• Those interested in applying, must apply before December 31, 2020


There are alternative lenders available in today's competitive environment that will help you find the right solution for your specific needs.  
Enjoy the comfort of having money available for any business expense. Draw funds with a click of a button. Only pay for what you use.  No fees to open or maintain your line. No prepayment fees, monthly maintenance fees or account closure fees.  Your credit line replenishes as you make repayments.
Did You Know You Can Lease or Finance ANYTHING?
$5,000 – $500,000 loans
2 to 6-year terms
Rates as low as 6%

Equipment Leasing
Leasing typically does not require a down payment. This is especially beneficial for those businesses with little to no available capital. If a down payment is required, it is typically relatively small compared to what a traditional loan down payment would look like.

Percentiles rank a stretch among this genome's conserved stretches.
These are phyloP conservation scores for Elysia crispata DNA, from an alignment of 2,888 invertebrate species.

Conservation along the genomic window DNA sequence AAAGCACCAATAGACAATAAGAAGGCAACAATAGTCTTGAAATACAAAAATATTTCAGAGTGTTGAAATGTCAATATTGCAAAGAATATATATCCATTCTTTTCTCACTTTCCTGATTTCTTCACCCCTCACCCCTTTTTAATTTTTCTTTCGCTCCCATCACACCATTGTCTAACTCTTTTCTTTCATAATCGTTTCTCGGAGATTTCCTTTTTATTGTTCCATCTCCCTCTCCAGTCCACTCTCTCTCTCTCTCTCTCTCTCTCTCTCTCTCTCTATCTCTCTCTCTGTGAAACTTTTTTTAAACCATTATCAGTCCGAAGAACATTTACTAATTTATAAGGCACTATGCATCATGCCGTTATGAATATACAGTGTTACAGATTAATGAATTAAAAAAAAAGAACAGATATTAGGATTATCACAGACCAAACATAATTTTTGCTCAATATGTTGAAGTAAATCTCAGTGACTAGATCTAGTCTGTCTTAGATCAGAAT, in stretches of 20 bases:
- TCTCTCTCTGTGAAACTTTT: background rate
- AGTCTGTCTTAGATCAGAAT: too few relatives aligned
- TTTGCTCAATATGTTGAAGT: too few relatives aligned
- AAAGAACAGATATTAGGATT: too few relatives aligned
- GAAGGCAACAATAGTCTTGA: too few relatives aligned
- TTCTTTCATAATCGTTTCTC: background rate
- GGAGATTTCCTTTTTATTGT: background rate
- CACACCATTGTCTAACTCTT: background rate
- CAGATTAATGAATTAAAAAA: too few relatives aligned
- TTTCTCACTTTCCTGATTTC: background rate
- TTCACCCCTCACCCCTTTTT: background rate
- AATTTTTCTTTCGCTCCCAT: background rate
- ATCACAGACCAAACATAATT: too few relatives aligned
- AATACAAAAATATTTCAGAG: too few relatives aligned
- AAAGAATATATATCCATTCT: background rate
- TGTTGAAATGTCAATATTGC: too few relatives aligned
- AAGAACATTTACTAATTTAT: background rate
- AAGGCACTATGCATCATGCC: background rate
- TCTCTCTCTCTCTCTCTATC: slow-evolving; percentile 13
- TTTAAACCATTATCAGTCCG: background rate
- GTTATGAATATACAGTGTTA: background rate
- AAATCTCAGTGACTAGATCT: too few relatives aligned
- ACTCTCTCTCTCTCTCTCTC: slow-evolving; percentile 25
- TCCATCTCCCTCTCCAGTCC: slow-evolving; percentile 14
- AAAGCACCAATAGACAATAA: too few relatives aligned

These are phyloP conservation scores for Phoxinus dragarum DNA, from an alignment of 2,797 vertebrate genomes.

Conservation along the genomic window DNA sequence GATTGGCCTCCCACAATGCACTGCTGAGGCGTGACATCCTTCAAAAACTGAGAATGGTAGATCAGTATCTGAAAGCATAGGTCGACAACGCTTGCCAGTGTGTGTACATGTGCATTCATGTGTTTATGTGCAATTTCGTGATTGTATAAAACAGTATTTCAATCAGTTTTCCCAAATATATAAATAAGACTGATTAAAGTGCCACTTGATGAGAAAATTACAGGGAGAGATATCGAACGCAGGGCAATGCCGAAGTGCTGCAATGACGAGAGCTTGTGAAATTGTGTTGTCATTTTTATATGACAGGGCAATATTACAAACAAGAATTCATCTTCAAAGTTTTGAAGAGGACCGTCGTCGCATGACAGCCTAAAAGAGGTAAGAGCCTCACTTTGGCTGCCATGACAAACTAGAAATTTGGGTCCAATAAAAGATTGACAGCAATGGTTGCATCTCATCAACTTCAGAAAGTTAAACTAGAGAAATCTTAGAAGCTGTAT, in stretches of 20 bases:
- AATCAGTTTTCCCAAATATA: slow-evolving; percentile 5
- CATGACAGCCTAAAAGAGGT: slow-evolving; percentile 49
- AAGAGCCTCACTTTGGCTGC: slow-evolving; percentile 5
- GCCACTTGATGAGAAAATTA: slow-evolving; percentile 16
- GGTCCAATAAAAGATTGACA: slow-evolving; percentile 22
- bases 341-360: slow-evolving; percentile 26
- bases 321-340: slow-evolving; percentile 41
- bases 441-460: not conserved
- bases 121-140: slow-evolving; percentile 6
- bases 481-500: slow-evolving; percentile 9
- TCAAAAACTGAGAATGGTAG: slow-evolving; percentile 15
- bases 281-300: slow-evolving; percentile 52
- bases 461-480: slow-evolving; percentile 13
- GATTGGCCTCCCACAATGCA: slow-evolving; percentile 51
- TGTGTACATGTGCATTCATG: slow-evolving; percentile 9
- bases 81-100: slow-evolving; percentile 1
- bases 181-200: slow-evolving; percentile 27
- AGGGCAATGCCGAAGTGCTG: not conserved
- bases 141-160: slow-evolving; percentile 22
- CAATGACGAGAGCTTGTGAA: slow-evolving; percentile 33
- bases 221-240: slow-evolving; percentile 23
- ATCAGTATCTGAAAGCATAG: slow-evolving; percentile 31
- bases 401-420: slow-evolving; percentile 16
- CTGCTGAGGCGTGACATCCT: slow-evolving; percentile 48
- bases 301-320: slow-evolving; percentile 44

With a lease, you can finance around 100% of the cost of the item or items plus around 20 – 25% taxes or delivery charges. You can return the item at the end of the lease or you have the option to purchase it for a small amount once the principal of the loan has been paid in full.

Equipment Loans

Each lender will have different terms, but in general, with a loan, you can finance around 80% of the total purchase price of the item. When choosing to buy your equipment and finance through a loan, you own the item from day one. A down payment of around 20% is generally required for most small business equipment loans. The collateral for the loan is the item or items you purchase with the equipment loan.
Section 179 of the IRS tax code
It’s an incentive created by the U.S. government to encourage businesses to buy equipment and invest in themselves. It allows businesses to deduct the full purchase price of qualifying equipment and/or software purchased or financed during the tax year. 
Lease payments appear as an expense deduction on your taxes.​